And yes, we are still telling our children. And it is easy, because it is all written down, and sure enough, in one of the chapters there is a passage forbidding men from lying with other men. And that is why so many Judeo-Christian folks are still confused and intolerant of homosexuality. That is why there are so many opposition groups.

So, the strangest thing happened on my way to getting a PhD. I had asked for and been granted a year's leave of absence following the dreaded first-year comps. My family had a five-year plan to live and study holy things in Israel well before my decision to go back to school. Permission granted, the dean reneged about it being a year off. He wanted me to hook up with a social science professor as a research associate. That wasn't easy, but it happened, and I studied with one of the very best in Israel.

At the end of the year, packing to return home, stacks of academic articles about homosexuality made their way into my suitcases. All that literature, no matter what else might have been in the cards for me, determined my dissertation topic.  I just had to figure out how to make it something that would keep my interest in the coming years.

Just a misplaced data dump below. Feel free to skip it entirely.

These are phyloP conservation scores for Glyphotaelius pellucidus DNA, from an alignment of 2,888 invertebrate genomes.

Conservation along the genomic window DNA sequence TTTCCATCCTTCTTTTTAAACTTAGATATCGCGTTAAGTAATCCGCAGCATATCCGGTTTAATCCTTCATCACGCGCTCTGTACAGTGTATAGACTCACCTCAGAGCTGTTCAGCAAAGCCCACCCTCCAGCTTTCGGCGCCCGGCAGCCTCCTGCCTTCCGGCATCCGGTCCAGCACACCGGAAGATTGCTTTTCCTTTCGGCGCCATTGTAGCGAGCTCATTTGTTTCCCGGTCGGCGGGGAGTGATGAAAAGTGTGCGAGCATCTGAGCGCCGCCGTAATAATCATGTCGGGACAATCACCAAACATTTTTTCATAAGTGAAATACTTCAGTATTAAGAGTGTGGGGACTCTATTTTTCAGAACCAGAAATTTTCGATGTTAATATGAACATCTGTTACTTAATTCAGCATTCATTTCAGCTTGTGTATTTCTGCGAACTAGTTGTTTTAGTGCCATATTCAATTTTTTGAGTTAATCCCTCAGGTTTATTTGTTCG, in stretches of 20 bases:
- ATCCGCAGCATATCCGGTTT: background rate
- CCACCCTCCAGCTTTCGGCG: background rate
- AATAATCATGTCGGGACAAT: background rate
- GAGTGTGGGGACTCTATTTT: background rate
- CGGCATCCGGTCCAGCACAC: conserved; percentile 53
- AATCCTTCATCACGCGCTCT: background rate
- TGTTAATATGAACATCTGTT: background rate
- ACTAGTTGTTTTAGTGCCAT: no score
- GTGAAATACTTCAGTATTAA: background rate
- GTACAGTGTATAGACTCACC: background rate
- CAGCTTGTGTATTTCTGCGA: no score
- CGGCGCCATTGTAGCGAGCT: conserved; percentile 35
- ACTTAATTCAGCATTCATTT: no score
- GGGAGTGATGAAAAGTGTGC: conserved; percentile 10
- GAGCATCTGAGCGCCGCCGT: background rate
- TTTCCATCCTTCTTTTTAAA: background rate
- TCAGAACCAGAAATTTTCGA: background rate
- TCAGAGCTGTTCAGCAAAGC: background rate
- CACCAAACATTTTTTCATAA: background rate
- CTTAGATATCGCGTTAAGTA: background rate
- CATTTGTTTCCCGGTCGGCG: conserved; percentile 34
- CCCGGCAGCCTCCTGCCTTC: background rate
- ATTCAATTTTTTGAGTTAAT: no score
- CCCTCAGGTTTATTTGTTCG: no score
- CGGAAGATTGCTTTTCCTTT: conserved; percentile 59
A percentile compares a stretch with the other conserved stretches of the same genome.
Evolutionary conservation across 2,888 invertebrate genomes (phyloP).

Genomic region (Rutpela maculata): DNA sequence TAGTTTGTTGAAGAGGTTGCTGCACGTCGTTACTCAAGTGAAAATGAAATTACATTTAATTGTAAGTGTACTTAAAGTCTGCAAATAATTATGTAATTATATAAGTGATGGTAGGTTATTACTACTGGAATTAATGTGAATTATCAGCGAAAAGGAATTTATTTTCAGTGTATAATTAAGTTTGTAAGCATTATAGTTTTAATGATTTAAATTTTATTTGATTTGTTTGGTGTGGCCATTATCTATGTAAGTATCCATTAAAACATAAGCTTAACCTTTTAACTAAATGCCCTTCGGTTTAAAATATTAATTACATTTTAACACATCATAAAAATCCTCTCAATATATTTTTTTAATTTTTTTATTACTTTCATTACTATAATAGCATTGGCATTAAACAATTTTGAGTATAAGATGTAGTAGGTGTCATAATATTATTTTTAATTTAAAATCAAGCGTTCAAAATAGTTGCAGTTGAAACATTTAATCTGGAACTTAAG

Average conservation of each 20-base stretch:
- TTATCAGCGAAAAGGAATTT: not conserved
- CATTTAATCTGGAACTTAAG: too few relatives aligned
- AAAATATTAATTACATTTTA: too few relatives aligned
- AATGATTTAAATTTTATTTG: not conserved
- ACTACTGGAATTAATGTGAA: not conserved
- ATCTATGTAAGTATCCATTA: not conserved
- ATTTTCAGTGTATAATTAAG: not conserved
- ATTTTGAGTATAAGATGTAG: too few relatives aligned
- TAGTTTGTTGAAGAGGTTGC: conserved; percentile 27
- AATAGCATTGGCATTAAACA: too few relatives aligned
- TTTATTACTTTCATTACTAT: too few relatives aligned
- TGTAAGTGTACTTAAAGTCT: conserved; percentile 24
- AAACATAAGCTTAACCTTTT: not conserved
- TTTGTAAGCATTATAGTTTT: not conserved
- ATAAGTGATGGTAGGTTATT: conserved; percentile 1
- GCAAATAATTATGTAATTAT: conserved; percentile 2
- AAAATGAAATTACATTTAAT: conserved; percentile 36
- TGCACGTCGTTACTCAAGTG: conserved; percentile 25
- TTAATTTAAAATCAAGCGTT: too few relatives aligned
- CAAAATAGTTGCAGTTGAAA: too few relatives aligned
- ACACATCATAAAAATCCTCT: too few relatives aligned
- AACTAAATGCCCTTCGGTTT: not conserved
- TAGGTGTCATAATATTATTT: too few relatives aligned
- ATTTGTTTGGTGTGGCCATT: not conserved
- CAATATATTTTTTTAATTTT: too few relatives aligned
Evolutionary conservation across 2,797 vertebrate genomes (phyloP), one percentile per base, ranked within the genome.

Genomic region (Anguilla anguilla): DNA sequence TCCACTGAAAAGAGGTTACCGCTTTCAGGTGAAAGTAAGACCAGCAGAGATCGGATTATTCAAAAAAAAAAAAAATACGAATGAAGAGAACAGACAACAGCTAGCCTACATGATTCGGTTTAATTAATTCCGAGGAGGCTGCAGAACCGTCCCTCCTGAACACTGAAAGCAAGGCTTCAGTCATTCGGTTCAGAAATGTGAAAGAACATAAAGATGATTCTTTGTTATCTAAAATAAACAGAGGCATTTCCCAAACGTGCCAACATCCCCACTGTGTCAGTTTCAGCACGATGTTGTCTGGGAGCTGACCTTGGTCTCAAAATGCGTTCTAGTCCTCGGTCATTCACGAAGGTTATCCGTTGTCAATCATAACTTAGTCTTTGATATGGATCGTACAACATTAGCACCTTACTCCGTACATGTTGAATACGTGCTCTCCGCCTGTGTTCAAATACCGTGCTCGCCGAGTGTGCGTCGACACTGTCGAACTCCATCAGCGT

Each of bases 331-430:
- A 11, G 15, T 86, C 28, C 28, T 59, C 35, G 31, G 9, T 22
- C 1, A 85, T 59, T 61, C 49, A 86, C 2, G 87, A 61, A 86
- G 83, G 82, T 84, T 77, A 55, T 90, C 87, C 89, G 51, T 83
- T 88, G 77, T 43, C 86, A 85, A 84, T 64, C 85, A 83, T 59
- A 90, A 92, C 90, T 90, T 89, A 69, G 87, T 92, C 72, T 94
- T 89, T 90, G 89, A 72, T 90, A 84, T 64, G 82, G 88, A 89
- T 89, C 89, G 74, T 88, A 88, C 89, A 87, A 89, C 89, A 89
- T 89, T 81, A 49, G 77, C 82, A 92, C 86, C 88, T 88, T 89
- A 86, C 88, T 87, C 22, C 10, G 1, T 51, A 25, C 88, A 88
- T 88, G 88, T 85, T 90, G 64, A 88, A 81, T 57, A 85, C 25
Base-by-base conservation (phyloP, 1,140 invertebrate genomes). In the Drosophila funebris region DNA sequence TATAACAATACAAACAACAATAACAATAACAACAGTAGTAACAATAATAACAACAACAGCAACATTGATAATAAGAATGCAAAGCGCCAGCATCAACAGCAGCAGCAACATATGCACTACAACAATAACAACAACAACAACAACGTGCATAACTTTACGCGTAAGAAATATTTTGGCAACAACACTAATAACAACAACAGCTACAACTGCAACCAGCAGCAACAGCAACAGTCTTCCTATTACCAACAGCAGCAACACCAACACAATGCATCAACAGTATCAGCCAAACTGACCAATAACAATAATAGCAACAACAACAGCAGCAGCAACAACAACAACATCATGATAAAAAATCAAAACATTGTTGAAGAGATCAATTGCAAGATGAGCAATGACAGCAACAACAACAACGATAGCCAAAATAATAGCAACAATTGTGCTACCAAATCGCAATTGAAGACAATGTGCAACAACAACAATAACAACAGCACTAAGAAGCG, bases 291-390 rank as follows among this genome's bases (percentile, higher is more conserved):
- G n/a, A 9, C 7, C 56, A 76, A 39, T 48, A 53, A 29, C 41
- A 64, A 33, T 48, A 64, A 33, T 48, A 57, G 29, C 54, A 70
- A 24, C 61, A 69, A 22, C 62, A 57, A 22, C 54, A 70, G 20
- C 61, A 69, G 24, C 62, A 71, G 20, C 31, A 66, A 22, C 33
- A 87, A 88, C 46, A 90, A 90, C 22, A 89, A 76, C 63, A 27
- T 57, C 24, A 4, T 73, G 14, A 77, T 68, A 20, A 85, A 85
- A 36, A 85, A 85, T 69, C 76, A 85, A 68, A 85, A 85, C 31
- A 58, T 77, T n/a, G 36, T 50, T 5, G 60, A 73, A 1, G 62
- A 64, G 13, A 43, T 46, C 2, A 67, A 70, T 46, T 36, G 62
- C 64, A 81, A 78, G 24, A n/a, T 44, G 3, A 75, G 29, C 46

Being a family therapist, exploring variables in the parental acceptance of gays and lesbians did the trick. Now all I had to do was round up about 60 parents, interview and test them, and I'd be on my way to a PhD.

In 1998 most universities had not made the leap to allow researchers to look to the Internet to find subjects for study. It took some explaining at the time. At the end of the red tape (at a major mid-west state university), the Internet sample of parents most desirous to participate happened to be religious. Christians, many of them, had joined a movement called PFOX, Parents and Friends of Ex-gays, an arm of Project Exodus. Meeting together and talking about their issues, they came to the realization that hitting their kids over the head with theology wasn't working. Better to quit fighting, love them as is, and maybe someday they would give up on the lifestyle. Return to God.